Housing Expert: Foreclosures are 'Pigs with Lipstick'

Let me just first give a little background for those of you who don't know Ivy Zelman. She's the former Credit Suisse analyst who called the housing crash, even before the boom had peaked.

She's famous for a simple excel chart that showed the timing of subprime mortgage resets, and while she got plenty of criticism for being a big bad bear, she was right.

Foreclosed Home
Foreclosed Home

So even though Zelman's now making boatloads of consulting cash at her own firm, I still like to hear her latest musings, so this morning I headed over to the Urban Land Institute's Washington Real Estate Trends Conference, where she was keynoting a session.

"Public policy is delaying the pig in the python," Zelman told an auditorium full of real estate types. "The pig has lipstick." Zelman is referring to the shadow inventory of foreclosures (the pig) that is making its way through the nation's financial system.

The average number of days from when a borrower stops paying on his/her mortgage to when the bank sends out the first foreclosure notice is 417, Zelman notes, and the final foreclosure can take up to a year more.

The government's Home Affordable Modification Program, which today the Inspector General for the TARP wrote, "has made little progress in stemming the onslaught" (tell me something I don't know), is simply delaying the inevitable and in some cases kicking the can and the cost down the road for borrowers who will inevitably redefault and for taxpayers who will foot the bill.

Zelman did a simple exercise of adding shadow inventory to the seemingly improving inventory numbers. In DC for example, she cites a 5.1 month supply of homes for sale, well below the nation's 8 month supply. But add the shadow inventory of foreclosures, and you get a 13.2 month supply. She claims builders "underwriting ground are unaware of these headwinds." Just after she said that, a guy sitting behind me whispered an expletive under his breath.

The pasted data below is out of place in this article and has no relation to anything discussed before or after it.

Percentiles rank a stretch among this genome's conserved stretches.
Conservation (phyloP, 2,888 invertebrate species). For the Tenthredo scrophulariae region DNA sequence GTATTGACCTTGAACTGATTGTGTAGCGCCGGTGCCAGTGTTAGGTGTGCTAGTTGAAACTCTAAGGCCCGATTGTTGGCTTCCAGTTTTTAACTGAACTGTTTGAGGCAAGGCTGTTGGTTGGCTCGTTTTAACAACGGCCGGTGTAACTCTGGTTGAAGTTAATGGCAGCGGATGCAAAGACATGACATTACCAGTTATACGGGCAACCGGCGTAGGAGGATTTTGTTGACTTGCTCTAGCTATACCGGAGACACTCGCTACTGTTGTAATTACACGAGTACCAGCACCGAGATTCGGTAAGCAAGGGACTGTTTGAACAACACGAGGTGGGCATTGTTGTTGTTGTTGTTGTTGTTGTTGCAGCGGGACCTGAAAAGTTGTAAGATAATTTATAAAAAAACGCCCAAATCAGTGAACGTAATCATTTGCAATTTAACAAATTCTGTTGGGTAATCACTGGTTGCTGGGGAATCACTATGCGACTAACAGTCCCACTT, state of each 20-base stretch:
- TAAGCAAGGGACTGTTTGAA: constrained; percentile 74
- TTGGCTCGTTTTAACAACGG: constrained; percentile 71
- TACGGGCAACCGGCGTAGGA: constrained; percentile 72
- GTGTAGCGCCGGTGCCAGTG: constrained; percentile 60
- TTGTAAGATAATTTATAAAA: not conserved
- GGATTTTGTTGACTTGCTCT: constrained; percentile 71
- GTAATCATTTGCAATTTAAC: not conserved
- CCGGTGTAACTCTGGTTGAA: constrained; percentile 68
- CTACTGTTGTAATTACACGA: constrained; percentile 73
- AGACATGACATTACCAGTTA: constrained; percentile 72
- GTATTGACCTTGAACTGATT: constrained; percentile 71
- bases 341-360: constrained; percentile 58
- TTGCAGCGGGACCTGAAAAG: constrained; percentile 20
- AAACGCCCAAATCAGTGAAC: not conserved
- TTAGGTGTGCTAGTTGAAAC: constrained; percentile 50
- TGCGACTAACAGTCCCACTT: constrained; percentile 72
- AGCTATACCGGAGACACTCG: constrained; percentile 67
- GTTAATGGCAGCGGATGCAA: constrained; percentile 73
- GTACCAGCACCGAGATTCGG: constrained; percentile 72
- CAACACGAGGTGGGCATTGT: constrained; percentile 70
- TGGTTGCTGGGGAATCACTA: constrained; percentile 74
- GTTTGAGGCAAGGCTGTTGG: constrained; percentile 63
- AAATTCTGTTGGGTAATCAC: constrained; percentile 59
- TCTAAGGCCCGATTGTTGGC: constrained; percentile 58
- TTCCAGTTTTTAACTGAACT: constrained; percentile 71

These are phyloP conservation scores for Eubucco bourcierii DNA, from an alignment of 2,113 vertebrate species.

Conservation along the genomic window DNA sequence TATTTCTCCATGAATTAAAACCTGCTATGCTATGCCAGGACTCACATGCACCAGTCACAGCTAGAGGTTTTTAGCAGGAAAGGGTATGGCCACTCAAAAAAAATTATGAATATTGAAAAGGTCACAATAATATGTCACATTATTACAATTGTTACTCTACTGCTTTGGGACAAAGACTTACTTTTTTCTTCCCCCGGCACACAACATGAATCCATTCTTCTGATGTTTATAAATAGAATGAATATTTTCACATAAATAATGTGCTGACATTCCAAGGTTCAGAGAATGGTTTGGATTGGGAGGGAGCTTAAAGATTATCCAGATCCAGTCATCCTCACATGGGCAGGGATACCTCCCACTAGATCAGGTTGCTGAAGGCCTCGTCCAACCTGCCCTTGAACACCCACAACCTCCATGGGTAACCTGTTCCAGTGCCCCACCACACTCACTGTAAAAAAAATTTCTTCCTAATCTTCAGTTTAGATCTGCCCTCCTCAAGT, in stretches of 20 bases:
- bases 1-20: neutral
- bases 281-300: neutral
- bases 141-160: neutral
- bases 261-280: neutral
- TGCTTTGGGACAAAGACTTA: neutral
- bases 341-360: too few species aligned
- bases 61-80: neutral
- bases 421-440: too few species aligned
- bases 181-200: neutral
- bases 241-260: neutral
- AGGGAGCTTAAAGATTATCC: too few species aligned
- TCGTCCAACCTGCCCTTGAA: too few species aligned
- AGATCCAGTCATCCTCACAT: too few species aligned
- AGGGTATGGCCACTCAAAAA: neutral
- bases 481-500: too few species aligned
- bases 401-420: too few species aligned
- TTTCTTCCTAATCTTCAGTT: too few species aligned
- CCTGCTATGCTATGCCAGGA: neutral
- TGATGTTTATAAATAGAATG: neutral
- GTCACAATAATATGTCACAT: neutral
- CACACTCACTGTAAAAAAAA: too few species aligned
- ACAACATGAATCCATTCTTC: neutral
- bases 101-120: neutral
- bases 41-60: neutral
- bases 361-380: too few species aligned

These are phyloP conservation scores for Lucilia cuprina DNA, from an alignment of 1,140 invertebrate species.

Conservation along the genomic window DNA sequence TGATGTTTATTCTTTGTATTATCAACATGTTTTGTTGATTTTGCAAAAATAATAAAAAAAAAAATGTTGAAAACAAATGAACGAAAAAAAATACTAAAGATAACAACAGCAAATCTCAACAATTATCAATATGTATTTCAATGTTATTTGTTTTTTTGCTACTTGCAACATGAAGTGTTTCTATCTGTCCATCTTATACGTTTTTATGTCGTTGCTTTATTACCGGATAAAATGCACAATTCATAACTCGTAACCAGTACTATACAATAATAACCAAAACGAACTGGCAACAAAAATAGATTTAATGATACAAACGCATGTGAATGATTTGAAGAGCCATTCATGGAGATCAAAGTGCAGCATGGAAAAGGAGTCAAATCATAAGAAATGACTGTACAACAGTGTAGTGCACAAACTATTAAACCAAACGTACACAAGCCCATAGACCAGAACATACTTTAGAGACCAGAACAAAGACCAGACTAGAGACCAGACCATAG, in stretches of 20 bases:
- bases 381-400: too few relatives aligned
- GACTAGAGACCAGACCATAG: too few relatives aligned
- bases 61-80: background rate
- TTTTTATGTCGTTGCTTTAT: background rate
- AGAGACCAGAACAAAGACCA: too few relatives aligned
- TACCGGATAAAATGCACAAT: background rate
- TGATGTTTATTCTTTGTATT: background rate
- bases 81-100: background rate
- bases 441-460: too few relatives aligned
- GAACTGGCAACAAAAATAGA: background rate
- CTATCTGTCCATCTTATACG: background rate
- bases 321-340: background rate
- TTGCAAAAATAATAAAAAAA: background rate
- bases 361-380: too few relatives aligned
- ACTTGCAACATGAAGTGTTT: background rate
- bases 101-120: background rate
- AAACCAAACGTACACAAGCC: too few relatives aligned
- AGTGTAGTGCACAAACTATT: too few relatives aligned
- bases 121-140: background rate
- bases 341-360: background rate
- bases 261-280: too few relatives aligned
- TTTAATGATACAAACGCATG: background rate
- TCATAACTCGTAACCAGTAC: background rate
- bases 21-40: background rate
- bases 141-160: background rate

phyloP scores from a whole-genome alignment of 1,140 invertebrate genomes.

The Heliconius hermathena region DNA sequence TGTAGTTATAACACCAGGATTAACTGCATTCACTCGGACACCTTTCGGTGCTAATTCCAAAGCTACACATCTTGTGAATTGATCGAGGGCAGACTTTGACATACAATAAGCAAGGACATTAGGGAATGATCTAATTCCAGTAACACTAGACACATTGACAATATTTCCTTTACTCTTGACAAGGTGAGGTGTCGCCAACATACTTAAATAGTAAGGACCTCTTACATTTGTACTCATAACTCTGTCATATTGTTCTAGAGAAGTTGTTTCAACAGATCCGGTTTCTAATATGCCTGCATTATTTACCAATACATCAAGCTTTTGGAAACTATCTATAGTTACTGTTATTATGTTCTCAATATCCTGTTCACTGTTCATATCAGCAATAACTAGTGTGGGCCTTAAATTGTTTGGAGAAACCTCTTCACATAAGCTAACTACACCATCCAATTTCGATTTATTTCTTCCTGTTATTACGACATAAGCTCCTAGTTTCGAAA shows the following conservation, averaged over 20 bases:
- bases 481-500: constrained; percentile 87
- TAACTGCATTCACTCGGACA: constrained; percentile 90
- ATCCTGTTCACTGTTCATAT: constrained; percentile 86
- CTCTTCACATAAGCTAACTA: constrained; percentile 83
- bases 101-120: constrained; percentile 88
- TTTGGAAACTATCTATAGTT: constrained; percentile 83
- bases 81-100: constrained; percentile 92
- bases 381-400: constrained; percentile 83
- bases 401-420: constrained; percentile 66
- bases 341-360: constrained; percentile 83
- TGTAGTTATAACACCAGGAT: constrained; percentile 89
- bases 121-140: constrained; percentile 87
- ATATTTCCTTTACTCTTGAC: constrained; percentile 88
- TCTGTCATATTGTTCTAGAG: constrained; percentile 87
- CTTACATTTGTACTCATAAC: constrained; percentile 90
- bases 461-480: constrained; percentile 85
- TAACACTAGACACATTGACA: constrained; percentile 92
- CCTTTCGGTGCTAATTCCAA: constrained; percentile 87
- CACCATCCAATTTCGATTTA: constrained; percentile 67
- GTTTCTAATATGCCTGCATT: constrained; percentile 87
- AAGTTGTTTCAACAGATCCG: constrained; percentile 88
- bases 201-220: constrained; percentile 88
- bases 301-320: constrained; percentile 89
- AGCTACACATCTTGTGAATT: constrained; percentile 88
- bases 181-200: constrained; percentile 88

She also raised an interesting policy question, which we brought up on the blog yesterday. What exactly is so wrong with renting? The Administration, she notes, is pushing the limits of the FHA for low-income borrowers, touting historically positive affordability.

But Zelman counters that while we may be 6 percent undervalued as a nation, even markets that have overshot affordability are not moving because there's a lot more to consider now, like supply, values, mortgage availability and jobs.

On the low end of the market, that is homes priced below $150,000, investors comprise 2/3 of the purchasers, according to Zelman. Another study out today from Campbell Surveys also found that 50% of sales in March were of distressed properties (foreclosures or short sales).

Rental yields are pretty strong: 6-12 percent, says Zelman. So the market is good for investors and they're eating up distressed inventory, which is a net positive for the housing market and the economy, and perhaps more beneficial than pushing more low-income Americans into home ownership.

The trouble of course is the higher end, over $400,000 where investors can't buy with all cash and the mortgage market is closed. Zelman cites a 45 month supply of homes between $400-600,000.

Unfortunately, the government is ignoring the higher end of the market, and ignoring higher end borrowers who may be in trouble due to unemployment. Jumbo loans are excluded from the federal mortgage bailout. So where does recovery shake out under all this analysis?? Zelman says it will not be a "V" or a "W" but a canoe. Slowly floating sideways, I imagine.

Questions? Comments? RealtyCheck@cnbc.com